The 2017 hurricane season starts June 1 and Florida will enter the new season in the best financial situation ever as far as the insurance market goes.
That’s the word from the head of the State Board of Administration which oversees Florida’s Hurricane Catastrophe Fund.
The so-called Cat Fund is designed to help private insurers pay claims in the event that a major hurricane hits Florida.
SBA Executive Director Ash Williams told Gov. Rick Scott and members of the Florida Cabinet on Tuesday that the state escaped major damage during the 2016 hurricane season despite a close call from Hurricane Matthew and minimal damage from Hurricane Hermine. Williams says that “means we come into the current season in the strongest financial position we’ve ever been in.”
That’s good news for Floridians who can be hit with a surcharge on most insurance policies when the Cat Fund is depleted.
“When the Cat Fund ran short of money in the unprecedented series of storms from 2004 and 2005, all policyholders paid a tax on their home, auto and business insurance policies to make up for the shortfall – a payback period that lasted about a decade,” said Lynne McChristian, the Florida representative for the Insurance Information Institute. “Taking proactive steps so a scenario like that does not play out again is simply good sense.”
The state has $17.6 billion available to the Cat Fund, more than the $17 billion dollar maximum liability the fund would face in the event of a major storm. The fund has grown largely due to the fact Florida has been spared from hurricanes over the past decade.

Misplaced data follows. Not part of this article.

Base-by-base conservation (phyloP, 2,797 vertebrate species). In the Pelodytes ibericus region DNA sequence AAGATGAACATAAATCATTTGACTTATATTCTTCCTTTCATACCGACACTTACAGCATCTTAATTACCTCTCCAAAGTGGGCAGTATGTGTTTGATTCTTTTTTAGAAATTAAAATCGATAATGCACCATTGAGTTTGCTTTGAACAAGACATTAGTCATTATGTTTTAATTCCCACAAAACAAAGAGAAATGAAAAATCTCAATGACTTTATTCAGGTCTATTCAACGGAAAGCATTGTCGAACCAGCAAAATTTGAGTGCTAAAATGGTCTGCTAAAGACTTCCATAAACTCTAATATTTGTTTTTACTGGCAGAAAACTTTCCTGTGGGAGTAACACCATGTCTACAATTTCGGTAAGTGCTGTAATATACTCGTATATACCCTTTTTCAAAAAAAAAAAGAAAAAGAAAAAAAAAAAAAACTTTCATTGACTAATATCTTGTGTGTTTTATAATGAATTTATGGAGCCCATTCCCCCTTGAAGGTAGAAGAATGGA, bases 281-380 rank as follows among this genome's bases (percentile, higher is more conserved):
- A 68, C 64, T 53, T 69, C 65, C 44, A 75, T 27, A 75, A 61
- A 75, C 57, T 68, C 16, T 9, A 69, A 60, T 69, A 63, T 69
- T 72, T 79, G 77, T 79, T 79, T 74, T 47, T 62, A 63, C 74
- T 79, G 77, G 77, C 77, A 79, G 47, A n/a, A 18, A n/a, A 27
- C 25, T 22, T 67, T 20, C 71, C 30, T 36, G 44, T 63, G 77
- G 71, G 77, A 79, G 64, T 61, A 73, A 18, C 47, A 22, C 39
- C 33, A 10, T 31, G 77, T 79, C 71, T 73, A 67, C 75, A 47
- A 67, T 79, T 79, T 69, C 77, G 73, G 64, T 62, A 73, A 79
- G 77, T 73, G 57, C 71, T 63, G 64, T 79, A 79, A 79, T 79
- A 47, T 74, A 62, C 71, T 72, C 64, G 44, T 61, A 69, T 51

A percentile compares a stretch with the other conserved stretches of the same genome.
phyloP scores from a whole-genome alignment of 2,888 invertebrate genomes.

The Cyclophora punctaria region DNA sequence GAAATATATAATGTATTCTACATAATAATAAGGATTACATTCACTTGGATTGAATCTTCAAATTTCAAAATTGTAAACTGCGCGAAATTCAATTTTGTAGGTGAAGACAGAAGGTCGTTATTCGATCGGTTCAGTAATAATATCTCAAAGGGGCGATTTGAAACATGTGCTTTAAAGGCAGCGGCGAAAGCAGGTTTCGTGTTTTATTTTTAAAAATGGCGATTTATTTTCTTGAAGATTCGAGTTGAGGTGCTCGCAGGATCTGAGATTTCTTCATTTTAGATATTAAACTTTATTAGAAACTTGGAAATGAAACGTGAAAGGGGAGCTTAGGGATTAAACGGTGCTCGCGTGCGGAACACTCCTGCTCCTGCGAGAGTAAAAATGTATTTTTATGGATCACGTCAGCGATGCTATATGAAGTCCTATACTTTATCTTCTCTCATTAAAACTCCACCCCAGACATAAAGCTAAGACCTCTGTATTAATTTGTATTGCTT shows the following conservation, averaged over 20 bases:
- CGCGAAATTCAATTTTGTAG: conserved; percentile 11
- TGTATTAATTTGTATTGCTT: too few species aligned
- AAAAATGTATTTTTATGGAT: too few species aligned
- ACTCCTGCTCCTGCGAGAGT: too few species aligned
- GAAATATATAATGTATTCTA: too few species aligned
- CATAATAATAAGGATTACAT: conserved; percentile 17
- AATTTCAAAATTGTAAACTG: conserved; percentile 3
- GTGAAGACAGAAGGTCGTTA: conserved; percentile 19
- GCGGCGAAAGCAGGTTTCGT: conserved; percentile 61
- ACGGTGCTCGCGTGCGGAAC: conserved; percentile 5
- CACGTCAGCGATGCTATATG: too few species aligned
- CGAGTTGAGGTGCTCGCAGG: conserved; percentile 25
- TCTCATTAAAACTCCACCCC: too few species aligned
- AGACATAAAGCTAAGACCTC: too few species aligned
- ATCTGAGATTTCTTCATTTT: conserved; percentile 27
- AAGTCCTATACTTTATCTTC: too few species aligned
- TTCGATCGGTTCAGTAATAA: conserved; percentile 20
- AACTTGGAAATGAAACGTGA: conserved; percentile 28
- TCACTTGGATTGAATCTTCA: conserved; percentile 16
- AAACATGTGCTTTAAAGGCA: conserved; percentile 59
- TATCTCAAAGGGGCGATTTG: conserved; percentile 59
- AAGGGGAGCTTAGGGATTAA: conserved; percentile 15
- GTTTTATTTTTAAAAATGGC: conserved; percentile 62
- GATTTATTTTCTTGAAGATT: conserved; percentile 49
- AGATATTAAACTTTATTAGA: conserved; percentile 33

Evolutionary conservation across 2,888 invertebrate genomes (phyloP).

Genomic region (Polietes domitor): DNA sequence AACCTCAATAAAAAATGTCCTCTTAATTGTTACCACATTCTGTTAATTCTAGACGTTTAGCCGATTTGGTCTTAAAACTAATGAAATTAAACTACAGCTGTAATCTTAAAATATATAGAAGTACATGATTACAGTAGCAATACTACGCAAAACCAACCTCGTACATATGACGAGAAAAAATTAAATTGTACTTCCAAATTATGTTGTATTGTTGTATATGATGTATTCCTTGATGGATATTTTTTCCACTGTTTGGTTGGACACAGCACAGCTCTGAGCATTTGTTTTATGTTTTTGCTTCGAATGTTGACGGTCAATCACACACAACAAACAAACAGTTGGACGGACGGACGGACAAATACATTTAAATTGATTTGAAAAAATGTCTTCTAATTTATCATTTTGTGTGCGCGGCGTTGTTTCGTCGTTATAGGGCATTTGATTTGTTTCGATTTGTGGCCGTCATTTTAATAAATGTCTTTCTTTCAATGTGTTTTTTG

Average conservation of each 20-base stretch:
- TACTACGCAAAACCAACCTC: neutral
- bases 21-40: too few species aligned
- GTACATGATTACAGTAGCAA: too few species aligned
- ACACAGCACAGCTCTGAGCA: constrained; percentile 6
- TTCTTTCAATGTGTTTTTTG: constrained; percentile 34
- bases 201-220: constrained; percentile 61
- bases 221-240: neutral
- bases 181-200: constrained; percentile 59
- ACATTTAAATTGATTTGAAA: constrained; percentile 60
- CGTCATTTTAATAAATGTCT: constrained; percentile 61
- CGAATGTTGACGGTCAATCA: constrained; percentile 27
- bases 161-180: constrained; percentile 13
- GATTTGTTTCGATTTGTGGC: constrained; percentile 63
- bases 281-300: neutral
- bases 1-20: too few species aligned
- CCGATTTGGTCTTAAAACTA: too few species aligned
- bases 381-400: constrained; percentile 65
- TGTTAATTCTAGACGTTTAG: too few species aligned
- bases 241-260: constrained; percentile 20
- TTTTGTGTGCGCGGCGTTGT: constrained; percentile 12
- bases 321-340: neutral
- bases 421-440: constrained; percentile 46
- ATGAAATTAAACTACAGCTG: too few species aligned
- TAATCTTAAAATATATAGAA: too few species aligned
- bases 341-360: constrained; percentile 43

“The Cat Fund is healthy, and that is due both to good luck in the absence of major storms and good planning by the Fund’s administrators,” added McChristian. “As long-time Floridians know, it only takes one big storm to throw everything out of whack.”
She points to Hurricane Andrew which devastated South Florida in 1992 and caused $15 billion in damages. The damage caused by Andrew would equate to $26 billion in 2016 dollars.
Despite the strong financial footing of the Cat Fund, Williams is recommending the state strengthen its position even more by acquiring another $1 billion in private reinsurance. He says purchasing additional reinsurance would help safeguard the state from losses from major storms that could occur in the next year or two.
The state has purchased an additional $1 billion in reinsurance in each of the last two years and Williams says it’s wise to be prepared.
“Just like life insurance. You don’t feel bad if you didn’t die in a given year,” Williams told the governor and Cabinet. “You don’t feel bad if your house didn’t burn down and you paid a premium on fire insurance.”
McChristian points out that while it’s important that Florida’s Cat Fund is in good financial shape, private insurers don’t rely on the fund alone as a course of reinsurance. She said insurance companies usually have multiple sources of reinsurance in the event a major storm or a series of storms were to hit the state.